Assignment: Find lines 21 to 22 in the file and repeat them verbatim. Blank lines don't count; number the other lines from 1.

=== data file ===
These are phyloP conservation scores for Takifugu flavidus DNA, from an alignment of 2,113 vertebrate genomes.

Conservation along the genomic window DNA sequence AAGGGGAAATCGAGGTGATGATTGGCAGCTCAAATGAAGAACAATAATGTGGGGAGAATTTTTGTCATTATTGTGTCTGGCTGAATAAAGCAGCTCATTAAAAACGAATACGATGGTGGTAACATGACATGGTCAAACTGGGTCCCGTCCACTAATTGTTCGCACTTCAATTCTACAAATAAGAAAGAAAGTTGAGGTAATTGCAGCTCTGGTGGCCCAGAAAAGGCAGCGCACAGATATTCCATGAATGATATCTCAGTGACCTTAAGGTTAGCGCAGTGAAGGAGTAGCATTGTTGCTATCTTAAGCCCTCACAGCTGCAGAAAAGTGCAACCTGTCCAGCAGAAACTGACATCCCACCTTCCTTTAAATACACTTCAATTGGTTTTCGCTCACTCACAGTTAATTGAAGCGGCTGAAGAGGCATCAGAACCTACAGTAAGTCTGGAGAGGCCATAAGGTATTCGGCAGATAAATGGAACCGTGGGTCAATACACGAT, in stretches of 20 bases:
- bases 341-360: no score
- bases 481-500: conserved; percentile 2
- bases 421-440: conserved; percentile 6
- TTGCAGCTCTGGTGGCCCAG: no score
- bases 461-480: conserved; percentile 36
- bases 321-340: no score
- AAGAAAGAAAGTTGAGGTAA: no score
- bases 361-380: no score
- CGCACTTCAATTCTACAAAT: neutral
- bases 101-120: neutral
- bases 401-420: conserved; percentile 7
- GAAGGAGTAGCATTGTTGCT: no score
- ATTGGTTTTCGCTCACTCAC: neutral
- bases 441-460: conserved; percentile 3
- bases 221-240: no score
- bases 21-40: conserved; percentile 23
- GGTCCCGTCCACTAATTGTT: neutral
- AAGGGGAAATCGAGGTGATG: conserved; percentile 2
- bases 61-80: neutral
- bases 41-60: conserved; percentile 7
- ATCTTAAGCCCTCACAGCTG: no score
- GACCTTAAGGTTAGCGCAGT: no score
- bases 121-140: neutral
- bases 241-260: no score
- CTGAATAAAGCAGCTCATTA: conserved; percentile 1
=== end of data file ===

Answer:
- bases 61-80: neutral
- bases 41-60: conserved; percentile 7